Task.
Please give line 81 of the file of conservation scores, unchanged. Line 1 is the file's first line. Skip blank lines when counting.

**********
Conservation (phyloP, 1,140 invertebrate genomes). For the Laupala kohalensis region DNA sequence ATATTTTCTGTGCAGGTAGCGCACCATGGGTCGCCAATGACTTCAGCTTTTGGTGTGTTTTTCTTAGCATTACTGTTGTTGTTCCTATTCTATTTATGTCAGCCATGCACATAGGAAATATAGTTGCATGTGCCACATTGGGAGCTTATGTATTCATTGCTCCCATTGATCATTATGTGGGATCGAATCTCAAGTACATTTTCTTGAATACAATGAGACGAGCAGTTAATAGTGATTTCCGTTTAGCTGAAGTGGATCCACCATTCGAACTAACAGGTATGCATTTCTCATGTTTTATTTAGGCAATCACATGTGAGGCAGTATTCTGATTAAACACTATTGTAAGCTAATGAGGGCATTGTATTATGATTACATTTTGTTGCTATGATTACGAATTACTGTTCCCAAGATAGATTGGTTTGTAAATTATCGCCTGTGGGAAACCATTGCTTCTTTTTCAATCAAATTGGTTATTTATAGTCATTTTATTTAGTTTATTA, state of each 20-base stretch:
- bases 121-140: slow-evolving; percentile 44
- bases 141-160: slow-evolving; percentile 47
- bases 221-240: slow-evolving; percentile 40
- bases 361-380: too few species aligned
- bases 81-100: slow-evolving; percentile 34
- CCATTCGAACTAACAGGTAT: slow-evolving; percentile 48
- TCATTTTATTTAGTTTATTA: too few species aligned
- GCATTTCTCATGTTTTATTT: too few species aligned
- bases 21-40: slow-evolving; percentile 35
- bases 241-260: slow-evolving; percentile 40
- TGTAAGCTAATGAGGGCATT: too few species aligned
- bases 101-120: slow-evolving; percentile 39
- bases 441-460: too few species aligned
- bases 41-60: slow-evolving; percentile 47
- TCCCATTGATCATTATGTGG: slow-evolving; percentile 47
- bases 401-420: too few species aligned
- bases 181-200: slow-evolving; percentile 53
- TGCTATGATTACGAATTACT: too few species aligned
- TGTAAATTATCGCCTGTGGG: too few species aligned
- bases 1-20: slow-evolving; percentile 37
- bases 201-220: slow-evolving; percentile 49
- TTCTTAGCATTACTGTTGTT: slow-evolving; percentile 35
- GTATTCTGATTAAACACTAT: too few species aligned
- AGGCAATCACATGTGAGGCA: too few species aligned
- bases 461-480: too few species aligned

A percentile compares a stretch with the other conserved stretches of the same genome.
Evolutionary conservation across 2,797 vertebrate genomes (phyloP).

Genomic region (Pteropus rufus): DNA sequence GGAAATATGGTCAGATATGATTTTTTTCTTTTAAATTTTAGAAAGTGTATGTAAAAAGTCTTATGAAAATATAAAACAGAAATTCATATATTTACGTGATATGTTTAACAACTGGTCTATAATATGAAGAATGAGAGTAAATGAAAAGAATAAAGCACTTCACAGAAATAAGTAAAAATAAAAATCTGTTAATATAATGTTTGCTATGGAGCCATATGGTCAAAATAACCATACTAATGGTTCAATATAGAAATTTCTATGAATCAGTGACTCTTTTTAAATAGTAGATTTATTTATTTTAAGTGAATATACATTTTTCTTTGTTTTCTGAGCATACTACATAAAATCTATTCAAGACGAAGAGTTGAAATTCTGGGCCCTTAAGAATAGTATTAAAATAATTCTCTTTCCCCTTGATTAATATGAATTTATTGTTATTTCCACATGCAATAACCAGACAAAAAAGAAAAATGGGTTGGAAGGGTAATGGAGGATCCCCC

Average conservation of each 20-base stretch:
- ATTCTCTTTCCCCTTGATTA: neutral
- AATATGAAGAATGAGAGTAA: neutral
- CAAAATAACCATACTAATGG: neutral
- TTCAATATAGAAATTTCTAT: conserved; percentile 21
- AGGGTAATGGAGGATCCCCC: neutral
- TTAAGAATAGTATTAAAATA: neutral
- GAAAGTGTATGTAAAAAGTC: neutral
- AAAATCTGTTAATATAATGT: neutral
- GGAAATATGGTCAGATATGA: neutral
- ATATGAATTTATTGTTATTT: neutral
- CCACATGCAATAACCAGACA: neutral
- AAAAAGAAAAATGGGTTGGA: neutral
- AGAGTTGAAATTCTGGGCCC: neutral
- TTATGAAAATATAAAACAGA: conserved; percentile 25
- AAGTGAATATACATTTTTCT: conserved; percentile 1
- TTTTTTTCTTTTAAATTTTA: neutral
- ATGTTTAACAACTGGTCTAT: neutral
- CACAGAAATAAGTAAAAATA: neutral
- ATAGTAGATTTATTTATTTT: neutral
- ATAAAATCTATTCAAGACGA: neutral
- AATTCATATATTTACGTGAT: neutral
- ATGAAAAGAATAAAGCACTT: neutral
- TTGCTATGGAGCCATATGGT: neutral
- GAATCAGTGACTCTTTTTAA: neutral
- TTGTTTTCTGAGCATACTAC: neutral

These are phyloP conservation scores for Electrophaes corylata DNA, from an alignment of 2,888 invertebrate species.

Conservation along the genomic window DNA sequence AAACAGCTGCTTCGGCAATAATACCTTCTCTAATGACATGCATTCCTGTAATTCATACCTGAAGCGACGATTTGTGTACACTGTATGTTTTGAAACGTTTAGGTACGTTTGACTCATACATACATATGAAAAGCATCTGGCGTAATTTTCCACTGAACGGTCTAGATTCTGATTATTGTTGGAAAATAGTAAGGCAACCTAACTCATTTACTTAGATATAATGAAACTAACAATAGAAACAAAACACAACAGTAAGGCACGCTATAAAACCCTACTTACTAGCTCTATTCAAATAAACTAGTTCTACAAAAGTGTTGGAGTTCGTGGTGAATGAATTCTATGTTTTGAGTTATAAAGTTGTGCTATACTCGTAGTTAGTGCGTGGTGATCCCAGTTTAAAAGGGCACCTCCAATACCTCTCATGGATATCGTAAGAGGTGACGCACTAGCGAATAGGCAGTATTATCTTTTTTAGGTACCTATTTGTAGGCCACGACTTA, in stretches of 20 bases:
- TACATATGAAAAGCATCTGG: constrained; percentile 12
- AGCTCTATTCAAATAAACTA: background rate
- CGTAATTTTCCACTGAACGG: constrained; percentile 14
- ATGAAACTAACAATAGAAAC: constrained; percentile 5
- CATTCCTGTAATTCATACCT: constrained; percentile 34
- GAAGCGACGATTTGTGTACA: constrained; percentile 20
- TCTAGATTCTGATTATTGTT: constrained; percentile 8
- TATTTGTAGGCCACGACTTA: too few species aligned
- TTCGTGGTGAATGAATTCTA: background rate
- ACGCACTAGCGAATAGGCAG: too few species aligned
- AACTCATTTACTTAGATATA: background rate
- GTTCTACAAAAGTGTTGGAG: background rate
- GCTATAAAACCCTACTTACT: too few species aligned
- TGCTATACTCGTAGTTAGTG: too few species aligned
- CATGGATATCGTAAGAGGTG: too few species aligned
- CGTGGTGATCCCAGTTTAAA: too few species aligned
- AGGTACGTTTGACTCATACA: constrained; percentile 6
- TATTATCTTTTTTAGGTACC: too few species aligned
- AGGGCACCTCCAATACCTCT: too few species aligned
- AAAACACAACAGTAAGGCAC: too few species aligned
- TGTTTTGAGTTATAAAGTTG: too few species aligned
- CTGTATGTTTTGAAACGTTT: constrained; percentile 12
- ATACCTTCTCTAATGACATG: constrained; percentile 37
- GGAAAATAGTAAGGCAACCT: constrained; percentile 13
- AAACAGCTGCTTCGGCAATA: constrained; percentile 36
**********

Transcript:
- GGAAAATAGTAAGGCAACCT: constrained; percentile 13